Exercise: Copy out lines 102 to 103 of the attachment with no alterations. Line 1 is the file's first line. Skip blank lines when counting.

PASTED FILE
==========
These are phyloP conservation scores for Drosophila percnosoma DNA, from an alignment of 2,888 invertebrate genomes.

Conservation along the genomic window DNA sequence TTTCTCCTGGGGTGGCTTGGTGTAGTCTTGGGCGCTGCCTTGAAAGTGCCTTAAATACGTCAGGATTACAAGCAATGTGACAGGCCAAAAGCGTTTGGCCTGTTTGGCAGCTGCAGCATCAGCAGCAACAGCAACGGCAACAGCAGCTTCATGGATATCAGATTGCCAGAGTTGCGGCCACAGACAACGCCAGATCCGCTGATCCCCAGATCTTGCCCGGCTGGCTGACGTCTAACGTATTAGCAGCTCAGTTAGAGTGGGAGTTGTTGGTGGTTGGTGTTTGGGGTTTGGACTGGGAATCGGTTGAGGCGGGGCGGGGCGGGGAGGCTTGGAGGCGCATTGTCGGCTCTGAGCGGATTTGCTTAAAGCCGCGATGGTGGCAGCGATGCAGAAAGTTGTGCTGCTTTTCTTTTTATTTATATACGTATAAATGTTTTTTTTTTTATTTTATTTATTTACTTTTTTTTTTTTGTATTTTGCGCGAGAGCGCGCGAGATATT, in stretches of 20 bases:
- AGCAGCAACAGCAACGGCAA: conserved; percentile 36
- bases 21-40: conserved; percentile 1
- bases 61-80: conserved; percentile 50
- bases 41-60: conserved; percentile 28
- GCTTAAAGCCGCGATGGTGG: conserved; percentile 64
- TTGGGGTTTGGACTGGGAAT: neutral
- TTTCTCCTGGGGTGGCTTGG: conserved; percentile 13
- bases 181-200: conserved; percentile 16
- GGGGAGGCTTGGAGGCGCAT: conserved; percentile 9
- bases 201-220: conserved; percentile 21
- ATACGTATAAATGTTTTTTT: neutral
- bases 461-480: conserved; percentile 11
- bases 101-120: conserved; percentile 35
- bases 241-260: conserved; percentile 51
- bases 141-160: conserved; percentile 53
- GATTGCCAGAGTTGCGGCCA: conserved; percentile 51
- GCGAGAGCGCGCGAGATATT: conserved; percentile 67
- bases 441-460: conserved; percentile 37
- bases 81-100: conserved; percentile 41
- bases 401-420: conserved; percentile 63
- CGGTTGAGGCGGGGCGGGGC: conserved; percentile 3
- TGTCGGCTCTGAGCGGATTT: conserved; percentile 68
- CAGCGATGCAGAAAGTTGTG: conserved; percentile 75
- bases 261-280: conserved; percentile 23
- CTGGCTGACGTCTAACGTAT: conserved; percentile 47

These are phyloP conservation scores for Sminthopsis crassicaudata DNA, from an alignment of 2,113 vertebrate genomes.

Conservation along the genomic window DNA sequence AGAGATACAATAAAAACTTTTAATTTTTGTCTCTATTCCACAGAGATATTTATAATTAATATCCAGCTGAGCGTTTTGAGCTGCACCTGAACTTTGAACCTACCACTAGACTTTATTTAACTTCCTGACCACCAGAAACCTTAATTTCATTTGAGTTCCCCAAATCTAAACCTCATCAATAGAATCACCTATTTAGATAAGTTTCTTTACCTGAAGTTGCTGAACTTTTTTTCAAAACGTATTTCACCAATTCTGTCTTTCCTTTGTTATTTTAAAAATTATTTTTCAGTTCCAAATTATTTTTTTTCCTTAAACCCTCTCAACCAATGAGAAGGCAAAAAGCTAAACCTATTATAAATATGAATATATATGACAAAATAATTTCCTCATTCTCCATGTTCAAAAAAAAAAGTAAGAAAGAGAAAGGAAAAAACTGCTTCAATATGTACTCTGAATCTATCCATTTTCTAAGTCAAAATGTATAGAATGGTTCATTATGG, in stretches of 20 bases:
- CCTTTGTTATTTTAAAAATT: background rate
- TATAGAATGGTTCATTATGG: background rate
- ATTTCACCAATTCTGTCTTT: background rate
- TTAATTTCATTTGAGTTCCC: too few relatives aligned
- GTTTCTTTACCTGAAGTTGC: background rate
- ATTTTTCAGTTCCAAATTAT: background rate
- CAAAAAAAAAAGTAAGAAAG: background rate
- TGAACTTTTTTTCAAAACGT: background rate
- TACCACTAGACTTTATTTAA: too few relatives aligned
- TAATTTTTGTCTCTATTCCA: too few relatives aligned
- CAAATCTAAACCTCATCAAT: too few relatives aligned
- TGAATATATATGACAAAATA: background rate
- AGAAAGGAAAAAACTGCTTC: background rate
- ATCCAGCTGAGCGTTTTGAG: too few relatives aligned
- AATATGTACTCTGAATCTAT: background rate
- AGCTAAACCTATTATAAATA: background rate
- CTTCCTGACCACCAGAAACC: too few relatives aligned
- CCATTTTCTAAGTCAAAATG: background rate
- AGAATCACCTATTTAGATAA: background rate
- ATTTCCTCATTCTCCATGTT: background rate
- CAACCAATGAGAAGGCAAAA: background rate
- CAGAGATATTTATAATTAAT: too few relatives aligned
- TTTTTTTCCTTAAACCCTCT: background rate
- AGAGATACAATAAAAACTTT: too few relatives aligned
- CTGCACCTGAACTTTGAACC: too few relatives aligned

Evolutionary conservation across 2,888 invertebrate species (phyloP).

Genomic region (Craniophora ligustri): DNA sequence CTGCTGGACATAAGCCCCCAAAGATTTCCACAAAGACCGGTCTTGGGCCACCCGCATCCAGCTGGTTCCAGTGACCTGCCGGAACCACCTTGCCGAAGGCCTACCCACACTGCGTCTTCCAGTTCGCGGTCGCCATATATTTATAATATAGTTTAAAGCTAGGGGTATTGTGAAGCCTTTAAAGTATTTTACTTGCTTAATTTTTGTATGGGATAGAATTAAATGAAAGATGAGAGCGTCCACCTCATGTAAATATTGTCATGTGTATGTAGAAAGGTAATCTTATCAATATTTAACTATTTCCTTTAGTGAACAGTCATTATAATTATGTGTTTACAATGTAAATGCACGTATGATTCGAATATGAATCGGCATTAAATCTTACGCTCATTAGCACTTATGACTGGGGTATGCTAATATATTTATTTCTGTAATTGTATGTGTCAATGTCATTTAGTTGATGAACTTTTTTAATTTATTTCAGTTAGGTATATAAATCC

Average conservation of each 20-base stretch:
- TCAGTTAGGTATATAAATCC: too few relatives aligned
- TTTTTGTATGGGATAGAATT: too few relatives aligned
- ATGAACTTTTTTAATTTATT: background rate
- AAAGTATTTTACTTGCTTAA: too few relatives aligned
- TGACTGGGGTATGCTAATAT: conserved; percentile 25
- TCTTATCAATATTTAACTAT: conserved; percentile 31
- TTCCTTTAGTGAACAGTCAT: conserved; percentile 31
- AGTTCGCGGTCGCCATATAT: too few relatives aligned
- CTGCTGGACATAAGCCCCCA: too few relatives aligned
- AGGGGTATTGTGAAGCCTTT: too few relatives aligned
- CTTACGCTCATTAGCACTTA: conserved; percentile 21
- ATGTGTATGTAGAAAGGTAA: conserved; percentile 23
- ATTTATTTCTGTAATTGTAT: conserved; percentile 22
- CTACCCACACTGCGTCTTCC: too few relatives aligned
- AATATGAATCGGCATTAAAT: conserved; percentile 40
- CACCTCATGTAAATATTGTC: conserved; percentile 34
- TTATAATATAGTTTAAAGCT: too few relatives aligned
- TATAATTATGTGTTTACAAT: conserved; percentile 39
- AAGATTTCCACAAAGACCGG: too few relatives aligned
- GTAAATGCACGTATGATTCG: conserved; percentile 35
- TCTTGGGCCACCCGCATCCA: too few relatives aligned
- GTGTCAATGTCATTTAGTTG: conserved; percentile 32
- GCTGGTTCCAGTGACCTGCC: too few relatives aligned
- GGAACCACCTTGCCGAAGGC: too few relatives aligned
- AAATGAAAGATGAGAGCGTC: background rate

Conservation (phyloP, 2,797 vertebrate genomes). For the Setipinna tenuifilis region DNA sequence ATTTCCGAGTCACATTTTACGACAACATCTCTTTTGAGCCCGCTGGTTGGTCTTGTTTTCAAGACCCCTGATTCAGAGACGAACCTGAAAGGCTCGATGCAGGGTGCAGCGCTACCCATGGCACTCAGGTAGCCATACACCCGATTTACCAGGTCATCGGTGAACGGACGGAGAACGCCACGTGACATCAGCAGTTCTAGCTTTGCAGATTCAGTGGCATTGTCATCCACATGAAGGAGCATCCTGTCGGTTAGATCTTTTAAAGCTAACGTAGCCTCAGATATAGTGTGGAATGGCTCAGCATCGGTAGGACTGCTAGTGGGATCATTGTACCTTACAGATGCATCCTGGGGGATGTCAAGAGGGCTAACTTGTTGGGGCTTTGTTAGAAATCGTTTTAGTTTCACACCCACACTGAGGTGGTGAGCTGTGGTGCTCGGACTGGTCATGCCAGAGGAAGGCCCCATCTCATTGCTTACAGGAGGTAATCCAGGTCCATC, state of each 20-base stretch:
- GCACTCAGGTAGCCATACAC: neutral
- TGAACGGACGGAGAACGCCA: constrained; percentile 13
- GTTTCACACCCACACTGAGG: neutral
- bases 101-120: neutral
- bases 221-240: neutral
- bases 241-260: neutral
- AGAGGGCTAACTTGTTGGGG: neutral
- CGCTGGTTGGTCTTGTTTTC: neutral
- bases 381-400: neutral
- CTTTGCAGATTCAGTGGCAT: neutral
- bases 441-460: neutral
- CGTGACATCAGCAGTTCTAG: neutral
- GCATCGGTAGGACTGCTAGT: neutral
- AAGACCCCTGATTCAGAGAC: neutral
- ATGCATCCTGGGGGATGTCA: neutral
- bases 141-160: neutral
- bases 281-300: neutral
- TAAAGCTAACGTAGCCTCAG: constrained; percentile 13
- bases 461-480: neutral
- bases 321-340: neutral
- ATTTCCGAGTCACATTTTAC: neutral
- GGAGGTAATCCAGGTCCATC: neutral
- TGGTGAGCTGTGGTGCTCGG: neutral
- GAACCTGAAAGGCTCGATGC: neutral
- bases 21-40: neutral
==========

- bases 461-480: neutral
- bases 321-340: neutral